City academies in one of the most deprived areas of Britain are expelling significantly higher numbers of students than other schools, File On 4 reports.
The Prime Minister has called academies 'social action in justice'
The King's and Unity City academies in Middlesbrough have expelled 61 problem pupils between them since the start of the school year in 2002 , compared to just 15 from all other secondary schools in the borough.
The expulsions appear to undermine the government's declaration that academies are committed to educating the most disadvantaged and difficult children.
They also mean neighbouring schools have to pick up the cost of taking on the students, while the academies keep the money for their education for the rest of the year.
King's has expelled a total of 27 children since opening in September 2003, with up to ten others withdrawn by their parents under the threat of expulsion.
In the same period, Middlesbrough's seven non-academy secondary schools expelled only 10.
The mother of a son who arrived at King's with established behavioural problems, told File On 4 that after his first half-term she was given two options: either remove him from the school herself or he would be permanently excluded.
She claims he was not given long enough to adjust.
"He went up there with a bad record and they said: 'This lad isn't going to work. Let's get rid of him.'"
The principal at King's, Nigel McQuoid, said the high number of pupils leaving his school was down to "a blip in establishing a level of education that wasn't here before."
But local head teacher Richard Bain questioned King's expulsion policy.
"It looks as if they are using permanent expulsion as a means of frightening parents and children into behaving in the way in which they wish within the school," he said.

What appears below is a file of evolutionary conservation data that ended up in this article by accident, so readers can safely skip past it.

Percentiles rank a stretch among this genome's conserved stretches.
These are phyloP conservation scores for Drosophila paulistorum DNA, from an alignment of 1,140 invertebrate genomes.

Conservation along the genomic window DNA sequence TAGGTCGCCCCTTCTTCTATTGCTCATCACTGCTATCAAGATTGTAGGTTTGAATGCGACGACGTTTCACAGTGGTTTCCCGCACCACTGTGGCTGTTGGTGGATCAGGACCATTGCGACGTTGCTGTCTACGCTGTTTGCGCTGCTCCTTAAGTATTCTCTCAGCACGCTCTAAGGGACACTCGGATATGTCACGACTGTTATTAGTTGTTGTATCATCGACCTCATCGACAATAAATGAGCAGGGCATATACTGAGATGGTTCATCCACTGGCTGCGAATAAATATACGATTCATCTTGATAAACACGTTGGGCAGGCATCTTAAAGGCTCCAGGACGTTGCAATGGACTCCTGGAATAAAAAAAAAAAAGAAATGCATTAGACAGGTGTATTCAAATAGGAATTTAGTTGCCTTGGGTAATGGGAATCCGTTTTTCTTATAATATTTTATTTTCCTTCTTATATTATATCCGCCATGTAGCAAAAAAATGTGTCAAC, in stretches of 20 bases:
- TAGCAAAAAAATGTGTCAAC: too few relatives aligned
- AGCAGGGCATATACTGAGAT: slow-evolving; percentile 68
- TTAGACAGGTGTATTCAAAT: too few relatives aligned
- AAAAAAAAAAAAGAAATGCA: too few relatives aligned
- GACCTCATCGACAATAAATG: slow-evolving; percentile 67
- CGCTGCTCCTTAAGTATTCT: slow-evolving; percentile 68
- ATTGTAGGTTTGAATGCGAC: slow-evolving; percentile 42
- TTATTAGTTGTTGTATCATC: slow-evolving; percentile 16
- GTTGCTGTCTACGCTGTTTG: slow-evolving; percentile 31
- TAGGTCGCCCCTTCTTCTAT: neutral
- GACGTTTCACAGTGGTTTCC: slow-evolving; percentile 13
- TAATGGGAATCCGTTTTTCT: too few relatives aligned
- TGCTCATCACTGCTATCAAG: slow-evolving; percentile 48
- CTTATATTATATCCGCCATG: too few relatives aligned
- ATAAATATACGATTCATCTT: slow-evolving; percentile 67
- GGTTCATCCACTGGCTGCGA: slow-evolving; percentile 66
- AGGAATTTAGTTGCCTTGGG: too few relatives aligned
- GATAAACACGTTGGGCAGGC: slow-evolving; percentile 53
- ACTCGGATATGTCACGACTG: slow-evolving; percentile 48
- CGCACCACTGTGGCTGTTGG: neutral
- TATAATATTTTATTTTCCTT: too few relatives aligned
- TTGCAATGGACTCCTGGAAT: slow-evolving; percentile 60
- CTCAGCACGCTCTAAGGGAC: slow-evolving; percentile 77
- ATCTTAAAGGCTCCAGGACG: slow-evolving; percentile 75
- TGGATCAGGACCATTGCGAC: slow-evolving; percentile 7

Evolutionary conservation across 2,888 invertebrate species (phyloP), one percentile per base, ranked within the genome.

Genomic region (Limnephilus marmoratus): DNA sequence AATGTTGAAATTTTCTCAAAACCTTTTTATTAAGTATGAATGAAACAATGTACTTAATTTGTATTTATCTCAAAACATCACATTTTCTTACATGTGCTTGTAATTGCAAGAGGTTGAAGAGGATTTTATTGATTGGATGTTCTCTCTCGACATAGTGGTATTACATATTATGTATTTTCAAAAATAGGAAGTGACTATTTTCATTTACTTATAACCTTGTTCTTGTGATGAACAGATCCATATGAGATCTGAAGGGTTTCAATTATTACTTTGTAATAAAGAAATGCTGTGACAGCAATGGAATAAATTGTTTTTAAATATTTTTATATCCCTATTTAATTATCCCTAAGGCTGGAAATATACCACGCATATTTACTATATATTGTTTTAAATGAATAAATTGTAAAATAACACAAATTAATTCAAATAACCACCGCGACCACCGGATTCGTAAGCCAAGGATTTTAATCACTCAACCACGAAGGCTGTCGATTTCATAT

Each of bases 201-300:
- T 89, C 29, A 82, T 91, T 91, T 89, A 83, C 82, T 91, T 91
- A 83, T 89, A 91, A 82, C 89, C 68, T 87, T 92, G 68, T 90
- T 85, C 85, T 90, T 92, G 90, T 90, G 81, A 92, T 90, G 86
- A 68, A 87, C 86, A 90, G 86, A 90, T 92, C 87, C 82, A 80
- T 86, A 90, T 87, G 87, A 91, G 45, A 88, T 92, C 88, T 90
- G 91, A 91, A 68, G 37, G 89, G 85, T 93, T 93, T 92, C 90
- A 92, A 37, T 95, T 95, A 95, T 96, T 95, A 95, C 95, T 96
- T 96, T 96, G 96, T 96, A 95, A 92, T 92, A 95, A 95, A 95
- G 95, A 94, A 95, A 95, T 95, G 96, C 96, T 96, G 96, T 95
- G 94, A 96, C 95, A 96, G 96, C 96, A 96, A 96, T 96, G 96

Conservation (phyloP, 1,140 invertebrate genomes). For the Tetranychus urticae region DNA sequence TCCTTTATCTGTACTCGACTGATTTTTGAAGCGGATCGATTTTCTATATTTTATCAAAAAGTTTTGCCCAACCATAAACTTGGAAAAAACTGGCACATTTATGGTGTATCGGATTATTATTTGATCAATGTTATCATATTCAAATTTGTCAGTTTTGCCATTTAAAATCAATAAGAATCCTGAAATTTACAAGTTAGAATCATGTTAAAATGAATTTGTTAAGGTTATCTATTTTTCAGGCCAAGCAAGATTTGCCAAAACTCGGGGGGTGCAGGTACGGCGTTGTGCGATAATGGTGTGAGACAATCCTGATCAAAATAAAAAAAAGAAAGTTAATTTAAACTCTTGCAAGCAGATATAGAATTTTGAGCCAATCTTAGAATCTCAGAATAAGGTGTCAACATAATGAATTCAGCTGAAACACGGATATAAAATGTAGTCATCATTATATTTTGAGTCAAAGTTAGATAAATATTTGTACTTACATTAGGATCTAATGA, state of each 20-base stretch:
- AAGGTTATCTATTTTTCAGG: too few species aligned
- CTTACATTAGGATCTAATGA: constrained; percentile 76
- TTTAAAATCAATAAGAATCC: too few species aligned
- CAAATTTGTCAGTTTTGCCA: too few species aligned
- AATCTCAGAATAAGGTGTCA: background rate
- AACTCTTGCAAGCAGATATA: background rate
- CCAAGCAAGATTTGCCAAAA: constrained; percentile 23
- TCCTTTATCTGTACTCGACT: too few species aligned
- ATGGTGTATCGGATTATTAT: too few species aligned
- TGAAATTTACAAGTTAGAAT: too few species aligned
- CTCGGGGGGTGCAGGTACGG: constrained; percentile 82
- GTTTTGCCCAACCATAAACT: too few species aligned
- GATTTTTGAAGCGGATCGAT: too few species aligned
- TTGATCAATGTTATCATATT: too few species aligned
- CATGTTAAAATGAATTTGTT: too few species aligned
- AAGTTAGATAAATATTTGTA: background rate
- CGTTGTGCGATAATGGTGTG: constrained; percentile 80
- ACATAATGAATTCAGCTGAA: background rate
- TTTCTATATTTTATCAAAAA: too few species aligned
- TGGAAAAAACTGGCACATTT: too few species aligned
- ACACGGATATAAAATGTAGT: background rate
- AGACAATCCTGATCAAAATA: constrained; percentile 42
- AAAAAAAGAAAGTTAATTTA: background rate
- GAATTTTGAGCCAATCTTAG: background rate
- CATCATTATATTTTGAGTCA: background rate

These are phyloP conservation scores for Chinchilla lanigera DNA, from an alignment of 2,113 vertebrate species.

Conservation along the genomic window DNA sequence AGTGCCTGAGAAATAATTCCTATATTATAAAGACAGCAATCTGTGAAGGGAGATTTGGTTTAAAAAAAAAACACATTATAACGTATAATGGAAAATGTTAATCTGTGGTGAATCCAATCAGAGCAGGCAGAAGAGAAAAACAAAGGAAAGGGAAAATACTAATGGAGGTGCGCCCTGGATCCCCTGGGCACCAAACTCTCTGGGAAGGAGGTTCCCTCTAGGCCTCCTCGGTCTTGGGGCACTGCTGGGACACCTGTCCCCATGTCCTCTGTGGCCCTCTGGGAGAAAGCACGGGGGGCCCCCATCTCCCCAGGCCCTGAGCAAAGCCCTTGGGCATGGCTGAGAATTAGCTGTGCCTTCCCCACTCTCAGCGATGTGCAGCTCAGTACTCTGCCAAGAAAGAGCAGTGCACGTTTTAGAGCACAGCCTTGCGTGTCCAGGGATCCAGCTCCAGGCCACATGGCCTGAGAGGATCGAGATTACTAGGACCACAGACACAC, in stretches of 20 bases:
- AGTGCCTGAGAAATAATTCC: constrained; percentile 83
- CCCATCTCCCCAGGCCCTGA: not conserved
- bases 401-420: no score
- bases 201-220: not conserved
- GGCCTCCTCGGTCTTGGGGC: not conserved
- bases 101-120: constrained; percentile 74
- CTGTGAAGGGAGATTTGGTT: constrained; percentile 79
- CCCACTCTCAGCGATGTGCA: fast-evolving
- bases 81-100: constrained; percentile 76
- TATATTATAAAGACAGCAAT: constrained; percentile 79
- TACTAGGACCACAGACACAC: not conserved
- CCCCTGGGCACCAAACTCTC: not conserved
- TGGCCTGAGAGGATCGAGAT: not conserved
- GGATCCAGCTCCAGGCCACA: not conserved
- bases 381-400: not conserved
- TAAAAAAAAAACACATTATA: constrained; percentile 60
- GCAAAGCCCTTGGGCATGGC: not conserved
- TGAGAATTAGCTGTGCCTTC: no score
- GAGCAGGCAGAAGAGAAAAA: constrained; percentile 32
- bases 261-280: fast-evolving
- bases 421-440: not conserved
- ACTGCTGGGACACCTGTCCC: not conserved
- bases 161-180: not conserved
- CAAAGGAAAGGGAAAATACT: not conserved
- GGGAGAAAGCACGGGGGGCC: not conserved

Middlesbrough's other academy, Unity City, expelled 18 students in 2002 - 2003, its first year, and 16 the following year.
All the pupils expelled or removed from both academies became the responsibility of the local education authority which sent many to neighbouring schools.
An academy which expels a student is able to keep the money for their education for the rest of the year. Not only is the same privilege denied a non-academy school, but it receives no payments for the extra pupils it absorbs.
The Unity City Academy provides state-of-the-art facilities
Mr Bain said: "I do think that had the [King's] academy had the discipline of knowing that it was loosing £3,000 every time it excluded a child, it would not have excluded 27 children."
A senior councillor at the local authority, Michael Carr, pointed out that expulsion itself is contrary to the government's policy that permanent exclusions should be avoided wherever possible.
"Only in extreme circumstances should children be excluded, or it becomes a process of selection post facto," he said.
File On 4 also gathered statistical evidence that of the UK's original three academies, of which Unity City is one, two are failing to recruit the most disadvantaged group of local children.
Professor Stephen Gorard of York University found that the number of students entitled to free school meals at Unity was 47%, compared with figures near 60% at it's predecessor school.
"More significantly," he said, "now four other schools in the area are taking a higher proportion of children with free school meals."
The Greig City Academy in Haringey, north London, did not have the highest levels of disadvantage in the borough before it opened in September 2002, and still does not.
But the Bexley Academy in South London still recruits the same proportion of disadvantaged children as the previous local school.
Schools Minister David Miliband said the academies were successfully targeting the neediest children.
"The academies' programme is not about changing children, but about changing the provision for them."
File on 4: BBC Radio 4, Tuesday 23 November at 2000 GMT and repeated at 1700 GMT on Sunday 28 November.